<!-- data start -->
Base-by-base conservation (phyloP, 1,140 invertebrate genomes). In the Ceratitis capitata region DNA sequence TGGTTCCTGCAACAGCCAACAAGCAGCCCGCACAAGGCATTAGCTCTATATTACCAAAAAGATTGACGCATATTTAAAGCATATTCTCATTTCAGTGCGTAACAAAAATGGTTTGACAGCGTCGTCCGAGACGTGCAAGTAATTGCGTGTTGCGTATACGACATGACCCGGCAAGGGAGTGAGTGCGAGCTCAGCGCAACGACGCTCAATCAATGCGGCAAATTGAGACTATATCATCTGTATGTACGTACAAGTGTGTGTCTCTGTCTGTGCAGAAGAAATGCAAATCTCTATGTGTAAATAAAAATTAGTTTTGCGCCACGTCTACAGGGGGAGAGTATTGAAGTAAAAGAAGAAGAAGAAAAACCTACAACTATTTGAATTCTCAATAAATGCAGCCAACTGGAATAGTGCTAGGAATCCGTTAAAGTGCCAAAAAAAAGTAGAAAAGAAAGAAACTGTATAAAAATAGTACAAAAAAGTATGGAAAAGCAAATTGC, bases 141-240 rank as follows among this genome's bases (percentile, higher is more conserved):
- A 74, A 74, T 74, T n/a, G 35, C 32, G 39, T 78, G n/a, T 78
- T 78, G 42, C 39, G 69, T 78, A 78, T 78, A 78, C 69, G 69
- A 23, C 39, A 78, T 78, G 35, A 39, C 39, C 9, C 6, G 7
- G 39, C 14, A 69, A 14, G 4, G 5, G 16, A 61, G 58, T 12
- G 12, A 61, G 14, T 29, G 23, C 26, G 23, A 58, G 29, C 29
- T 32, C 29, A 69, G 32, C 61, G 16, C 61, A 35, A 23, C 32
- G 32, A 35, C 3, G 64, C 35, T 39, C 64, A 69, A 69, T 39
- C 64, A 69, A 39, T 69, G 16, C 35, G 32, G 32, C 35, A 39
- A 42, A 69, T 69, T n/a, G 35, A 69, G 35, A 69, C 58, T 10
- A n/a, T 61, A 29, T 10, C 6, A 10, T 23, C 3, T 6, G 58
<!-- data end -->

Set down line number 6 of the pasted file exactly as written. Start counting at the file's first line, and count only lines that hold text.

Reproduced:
- G 12, A 61, G 14, T 29, G 23, C 26, G 23, A 58, G 29, C 29